e-Learning and the Science of Instruction | Ruth Colvin Clark

Summary of: e-Learning and the Science of Instruction: Proven Guidelines for Consumers and Designers of Multimedia Learning
By: Ruth Colvin Clark


In the fast-paced digital world, e-learning has emerged as a popular and efficient means of instruction, accounting for about 40% of learning today. This book summary highlights the core learning principles and powerful design strategies behind successful e-learning, based on extensive research and experimental findings. It emphasizes the importance of a multi-faceted learning approach that blends media, while keeping the context, technology, culture, time, and budget in mind. With this helpful guide, you will gain insights into optimizing e-learning design and content by focusing on human learning processes, memory, and cognitive capacities.

Mastering the Art of E-Learning

The efficiency, cost, and social factors of various learning methods differ, but the quality of learning depends on effective design and instruction that follows core learning principles grounded in high-quality research. E-learning has gained popularity and proves effective, provided the design follows a blend of media, pays attention to human memory processing, and considers the context, technology, culture, time, and budget. The design must avoid extraneous content and balance the pace and complexity of content. E-learning uses job-relevant content and examples to foster engagement and add value. E-learning’s effectiveness derives from years of peer-reviewed, empirical research that supports these principles.

Graphic Design for Effective Learning

The combination of words with graphics enhances learning. Animations and diagrams grab attention and reinforce the message. Effective graphic design is essential for efficient learning by drawing attention to the most important elements.

Effective Graphics in E-Learning

In e-learning, avoid cognitive overload by not putting words under graphics or embedding feedback, examples, audio, animations or video as separate clickable elements. Learners should see words next to relevant graphics to easily remember information. Biometric eye movement studies show that those who see words and visuals next to each other perform significantly better. Use static illustrations unless there is a compelling reason for animation, and ensure audio and video accompany graphics closely. Avoid making learners open a new screen for multimedia.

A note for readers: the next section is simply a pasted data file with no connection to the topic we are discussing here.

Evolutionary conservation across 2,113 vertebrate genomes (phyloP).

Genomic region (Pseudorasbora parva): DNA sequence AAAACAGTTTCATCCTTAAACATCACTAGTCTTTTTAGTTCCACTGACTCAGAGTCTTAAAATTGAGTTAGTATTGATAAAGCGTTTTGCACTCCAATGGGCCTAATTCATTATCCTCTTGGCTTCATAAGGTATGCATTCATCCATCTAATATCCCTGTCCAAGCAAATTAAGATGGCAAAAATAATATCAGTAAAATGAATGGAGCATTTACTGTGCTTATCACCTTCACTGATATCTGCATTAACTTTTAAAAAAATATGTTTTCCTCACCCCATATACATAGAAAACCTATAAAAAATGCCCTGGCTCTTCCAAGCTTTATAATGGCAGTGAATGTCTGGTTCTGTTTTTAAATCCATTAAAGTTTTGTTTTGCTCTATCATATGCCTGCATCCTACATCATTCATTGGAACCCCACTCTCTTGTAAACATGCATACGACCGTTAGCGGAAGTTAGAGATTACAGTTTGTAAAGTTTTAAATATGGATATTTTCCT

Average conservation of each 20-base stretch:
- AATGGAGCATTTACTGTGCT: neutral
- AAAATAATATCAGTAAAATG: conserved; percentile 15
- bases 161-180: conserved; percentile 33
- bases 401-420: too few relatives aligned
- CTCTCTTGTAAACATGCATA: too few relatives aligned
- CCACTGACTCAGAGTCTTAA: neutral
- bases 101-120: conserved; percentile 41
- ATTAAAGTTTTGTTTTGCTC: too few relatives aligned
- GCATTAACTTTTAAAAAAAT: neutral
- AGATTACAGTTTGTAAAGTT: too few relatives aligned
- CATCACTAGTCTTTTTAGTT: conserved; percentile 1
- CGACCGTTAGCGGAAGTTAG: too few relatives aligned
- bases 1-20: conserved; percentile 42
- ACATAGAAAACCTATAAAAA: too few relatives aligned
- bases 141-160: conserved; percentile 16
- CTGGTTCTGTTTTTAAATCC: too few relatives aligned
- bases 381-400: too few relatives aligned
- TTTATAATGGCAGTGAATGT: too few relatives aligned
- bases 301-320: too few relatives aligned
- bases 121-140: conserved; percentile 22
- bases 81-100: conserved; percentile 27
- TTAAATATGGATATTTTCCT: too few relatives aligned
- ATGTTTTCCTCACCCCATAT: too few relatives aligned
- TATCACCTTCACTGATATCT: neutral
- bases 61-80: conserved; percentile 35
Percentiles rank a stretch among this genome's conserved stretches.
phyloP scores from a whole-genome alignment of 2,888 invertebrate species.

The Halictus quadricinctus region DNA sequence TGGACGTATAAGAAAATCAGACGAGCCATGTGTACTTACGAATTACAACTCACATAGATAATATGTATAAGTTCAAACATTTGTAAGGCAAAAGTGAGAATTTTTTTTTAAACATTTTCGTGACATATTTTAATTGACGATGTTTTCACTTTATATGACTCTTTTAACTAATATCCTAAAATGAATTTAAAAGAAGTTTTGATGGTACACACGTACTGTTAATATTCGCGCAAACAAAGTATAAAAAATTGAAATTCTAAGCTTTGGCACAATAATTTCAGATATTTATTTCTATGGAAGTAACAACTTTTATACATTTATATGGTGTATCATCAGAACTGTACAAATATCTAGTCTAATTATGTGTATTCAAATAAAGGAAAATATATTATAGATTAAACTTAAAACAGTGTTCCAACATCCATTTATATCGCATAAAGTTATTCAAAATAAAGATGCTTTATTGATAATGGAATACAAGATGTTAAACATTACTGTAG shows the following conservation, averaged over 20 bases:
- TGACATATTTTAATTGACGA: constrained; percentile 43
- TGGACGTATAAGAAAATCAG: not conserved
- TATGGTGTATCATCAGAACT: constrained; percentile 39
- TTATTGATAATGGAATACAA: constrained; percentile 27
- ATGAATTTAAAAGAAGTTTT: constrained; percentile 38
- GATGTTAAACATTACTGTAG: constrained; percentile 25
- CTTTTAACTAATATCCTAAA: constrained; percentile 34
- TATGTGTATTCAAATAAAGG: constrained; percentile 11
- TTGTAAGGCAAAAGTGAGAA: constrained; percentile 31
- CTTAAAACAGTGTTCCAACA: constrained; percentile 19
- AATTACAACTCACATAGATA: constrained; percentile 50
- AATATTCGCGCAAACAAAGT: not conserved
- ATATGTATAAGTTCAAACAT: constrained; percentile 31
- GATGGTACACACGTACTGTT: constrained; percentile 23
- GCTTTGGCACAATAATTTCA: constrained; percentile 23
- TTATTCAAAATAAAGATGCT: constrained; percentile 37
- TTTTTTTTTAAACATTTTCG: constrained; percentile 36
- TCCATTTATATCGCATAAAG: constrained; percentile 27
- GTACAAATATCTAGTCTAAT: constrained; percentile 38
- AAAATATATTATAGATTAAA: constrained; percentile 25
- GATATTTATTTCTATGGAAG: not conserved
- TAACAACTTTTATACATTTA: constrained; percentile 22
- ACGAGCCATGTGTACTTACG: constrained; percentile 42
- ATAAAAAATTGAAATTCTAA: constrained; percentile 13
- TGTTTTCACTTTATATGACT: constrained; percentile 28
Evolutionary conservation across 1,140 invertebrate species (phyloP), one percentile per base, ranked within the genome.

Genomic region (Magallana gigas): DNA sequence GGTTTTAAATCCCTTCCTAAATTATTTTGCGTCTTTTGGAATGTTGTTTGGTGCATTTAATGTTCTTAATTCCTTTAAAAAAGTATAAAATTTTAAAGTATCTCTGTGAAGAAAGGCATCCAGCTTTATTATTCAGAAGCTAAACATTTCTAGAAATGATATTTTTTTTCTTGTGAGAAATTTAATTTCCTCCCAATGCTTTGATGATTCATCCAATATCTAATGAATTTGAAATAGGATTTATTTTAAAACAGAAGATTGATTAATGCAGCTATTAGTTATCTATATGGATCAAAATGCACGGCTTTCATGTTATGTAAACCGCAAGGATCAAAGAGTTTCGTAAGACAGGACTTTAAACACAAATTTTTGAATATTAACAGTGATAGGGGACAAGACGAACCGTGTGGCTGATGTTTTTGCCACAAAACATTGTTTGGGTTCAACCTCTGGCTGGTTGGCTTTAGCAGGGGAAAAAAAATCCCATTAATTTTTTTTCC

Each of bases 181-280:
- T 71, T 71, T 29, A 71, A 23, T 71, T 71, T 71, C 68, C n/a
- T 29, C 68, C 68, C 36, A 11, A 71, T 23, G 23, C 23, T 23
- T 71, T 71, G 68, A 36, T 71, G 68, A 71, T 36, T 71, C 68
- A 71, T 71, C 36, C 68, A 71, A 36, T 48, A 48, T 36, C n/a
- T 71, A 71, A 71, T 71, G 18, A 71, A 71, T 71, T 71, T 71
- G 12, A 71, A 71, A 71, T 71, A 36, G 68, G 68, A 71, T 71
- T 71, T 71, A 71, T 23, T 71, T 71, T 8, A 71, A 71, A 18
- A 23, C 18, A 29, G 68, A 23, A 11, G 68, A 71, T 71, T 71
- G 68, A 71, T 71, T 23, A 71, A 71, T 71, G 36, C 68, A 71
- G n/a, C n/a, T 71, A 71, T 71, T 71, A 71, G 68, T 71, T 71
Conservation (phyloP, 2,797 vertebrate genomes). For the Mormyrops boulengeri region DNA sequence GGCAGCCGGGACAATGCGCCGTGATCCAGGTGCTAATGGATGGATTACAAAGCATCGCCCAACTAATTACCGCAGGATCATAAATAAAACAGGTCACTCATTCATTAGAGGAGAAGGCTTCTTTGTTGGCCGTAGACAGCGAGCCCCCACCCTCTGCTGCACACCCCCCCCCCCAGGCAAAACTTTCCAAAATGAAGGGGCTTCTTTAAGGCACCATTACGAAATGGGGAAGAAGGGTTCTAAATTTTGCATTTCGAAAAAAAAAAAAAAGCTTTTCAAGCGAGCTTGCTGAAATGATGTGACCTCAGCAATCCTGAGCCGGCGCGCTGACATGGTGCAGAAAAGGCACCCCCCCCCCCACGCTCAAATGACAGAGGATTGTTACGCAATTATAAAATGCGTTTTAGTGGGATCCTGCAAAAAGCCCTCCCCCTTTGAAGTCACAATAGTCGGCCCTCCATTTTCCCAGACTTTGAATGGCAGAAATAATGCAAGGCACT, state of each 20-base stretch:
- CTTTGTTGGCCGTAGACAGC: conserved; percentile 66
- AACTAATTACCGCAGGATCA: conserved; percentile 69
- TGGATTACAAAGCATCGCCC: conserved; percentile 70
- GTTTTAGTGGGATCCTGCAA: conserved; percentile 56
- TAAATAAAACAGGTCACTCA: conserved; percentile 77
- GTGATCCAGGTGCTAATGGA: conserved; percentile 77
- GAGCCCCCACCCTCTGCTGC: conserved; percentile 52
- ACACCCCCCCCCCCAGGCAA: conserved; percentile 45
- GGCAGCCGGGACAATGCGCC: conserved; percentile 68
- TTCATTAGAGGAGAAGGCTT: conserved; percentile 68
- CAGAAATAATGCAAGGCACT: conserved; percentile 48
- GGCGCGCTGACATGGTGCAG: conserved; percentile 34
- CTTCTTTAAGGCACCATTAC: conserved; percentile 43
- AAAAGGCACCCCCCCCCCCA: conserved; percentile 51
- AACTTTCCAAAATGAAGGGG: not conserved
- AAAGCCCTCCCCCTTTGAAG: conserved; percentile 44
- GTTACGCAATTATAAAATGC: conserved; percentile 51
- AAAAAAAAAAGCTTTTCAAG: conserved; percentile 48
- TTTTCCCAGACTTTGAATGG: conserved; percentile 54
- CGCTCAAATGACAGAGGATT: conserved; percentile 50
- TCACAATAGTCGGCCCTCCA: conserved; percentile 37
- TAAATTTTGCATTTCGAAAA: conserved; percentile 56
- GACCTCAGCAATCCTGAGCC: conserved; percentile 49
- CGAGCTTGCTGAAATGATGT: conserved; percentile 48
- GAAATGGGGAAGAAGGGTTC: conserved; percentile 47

Enhancing Learning with Audio

The combination of audio and complex graphics boosts learning capacity by engaging two separate “cognitive channels,” the eyes and the ears, which reduces cognitive load and expands learner capacity to absorb information. Eye-tracking experiments reveal that presenting words in audio rather than on-screen text generates significant learning gains. Audio groups significantly outperform text groups in problem-solving tasks, at times doubling the number of correct solutions.

Learning Styles Debunked

The belief that people have different learning styles is a myth. Adding audio and text options to learning materials may do more harm than good by overloading cognitive channels, according to research. Accompanying text may help in complex situations where learners control the pace of learning or when no graphics are involved. It’s best to avoid e-learning courses with redundant on-screen text and graphics during narration.

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